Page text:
From the desk of Laurel Ann Nattress:
Happy Friday, dear readers. Fall is an exciting time for book lovers with so many new titles being released before the holiday season. It’s always a challenge to narrow down our options. I was struck by the gorgeous cover of Kingscastle, a new Regency romance by Sophia Holloway. Yes, I am shallow and freely admit to being swayed by a beautiful book cover.
Kingscastle was released yesterday by British publisher Allison & Busby. Holloway is the author of two previous historical novels set during the same time: The Devil You Know, & Bless Thine Inheritance. The subtitle of Kingscastle states that it was written in the tradition of Regency romance queen, Georgette Heyer, meanwhile, the book description proclaims that Bridgerton fans will take it to heart. I found this marketing pitch and mixing of styles within the genre interesting and I had to check it out for myself. If you are curious to learn more, please return on December 27, 2021, for our full review.
The publisher has kindly offered an exclusive excerpt for our readers. I hope it gives you a feel for the author’s style and the tone of the novel.
Happy Thanksgiving to one and all!
Best, Laurel Ann
An enchanting romance that fans of Bridgerton will take to their hearts
Captain William Hawksmoor of the Royal Navy never expected to inherit Kingscastle and is none too pleased when he does so. Especially when he learns that he must marry within a year or be forever dealing with trustees.
As the new Marquis of Athelney, the captain takes command of Kingscastle and discovers much to be done to set it in order. He must also contend with his aunt, Lady Willoughby Hawksmoor, who is determined that her daughter will be his wife. When she discovers he is far more interested in Eleanor Burgess, her underpaid and much put-upon companion, Lady Willoughby shows she will stop at nothing to keep them apart.
It was some time after Mr Tideswell’s departure that Captain Hawksmoor stood up and went to gaze into the street below. Here was Portsmouth, a place where he felt as much at home as anywhere upon land. He had gone to sea, under the patronage of his mother’s cousin, at fifteen, which meant half his lifespan had been within the Royal Navy. He had been at sea for most of that time, and had only heard of the deaths of first his father and, last year, his mother, some months after the event. He had been ashore when his elder brother had been killed at Vittoria, but there were no obsequies to attend for a man buried anonymously upon a Spanish battlefield. If he was honest, the service had become his family, and he would miss it badly, now that Hawksmoor family duties were thrust upon him.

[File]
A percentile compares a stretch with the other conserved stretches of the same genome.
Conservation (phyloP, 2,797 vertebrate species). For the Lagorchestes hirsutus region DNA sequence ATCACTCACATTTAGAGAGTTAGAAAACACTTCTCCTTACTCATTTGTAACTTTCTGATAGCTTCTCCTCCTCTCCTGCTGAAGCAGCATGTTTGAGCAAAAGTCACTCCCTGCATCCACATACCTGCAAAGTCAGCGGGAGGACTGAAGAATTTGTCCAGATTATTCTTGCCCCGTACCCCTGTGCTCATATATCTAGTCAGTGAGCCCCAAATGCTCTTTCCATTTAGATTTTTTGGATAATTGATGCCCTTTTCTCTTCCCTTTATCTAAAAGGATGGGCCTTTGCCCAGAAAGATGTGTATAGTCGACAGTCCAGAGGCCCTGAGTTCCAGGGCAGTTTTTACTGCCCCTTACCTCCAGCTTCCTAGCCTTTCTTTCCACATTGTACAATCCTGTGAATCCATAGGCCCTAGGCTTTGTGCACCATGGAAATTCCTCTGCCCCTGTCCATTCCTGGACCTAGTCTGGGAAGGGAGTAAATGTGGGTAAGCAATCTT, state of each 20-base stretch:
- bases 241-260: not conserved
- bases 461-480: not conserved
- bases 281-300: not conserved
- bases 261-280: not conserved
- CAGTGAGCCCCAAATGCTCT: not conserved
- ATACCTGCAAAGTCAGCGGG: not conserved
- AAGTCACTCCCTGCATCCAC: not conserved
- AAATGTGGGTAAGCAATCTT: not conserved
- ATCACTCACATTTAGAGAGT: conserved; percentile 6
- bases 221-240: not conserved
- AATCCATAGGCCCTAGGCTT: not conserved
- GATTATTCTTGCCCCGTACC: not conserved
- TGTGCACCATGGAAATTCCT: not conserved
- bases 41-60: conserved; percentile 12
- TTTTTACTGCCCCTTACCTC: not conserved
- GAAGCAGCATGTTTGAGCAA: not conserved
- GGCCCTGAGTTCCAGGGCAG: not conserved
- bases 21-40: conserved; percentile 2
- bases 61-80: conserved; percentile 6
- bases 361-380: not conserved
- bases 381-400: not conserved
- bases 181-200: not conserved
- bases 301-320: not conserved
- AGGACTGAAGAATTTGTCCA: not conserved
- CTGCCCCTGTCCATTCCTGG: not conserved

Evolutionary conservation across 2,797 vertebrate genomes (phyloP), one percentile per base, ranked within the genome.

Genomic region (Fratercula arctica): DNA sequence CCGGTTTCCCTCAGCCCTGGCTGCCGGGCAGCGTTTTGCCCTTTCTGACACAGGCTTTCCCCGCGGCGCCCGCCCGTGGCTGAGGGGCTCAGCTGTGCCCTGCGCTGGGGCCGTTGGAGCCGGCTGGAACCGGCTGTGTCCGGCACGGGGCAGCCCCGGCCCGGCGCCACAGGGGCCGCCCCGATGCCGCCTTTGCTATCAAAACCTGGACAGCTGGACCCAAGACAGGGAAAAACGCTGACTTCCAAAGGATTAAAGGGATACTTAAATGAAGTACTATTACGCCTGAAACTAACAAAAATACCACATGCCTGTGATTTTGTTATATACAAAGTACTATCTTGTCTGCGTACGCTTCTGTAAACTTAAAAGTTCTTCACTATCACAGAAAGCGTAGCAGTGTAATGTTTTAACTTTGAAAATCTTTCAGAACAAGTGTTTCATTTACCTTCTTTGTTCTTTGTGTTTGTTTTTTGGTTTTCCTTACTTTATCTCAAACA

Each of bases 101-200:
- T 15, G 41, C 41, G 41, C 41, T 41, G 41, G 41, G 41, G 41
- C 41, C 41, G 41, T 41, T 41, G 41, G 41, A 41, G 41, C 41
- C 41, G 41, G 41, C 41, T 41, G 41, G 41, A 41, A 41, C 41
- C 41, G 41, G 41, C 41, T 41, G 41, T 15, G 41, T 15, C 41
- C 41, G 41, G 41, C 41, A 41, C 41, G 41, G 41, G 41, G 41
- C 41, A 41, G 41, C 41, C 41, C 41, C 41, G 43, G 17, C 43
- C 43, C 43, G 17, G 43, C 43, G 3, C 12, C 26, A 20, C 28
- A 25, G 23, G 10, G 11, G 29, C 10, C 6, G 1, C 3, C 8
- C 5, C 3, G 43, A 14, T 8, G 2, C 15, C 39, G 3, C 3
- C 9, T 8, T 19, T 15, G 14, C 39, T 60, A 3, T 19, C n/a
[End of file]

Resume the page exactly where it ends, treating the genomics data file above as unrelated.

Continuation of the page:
He did not see his unexpected elevation to the peerage as different from duty. He could not avoid it, so he would simply do the best he could. He feared idleness, and with so many men ashore, what chance had he of a command? Perhaps turning from the sea, from the ships that would not be there for him, would be a good thing; yet the ‘family’ of the navy had been his for so long that being parted from it was a difficult thing to assimilate. A naval officer was what he ‘was’ to his core; he was as comfortable with it as he was in his faded sea-going uniform. He was not even sure what a landed aristocrat actually ‘did’ in life. As a child he had not questioned what those without ‘employment’ did from day to day. Was a marquis expected to sit in aloof state while minions did everything? If that was the case, well, he would simply be one marquis who did not conform to the norm.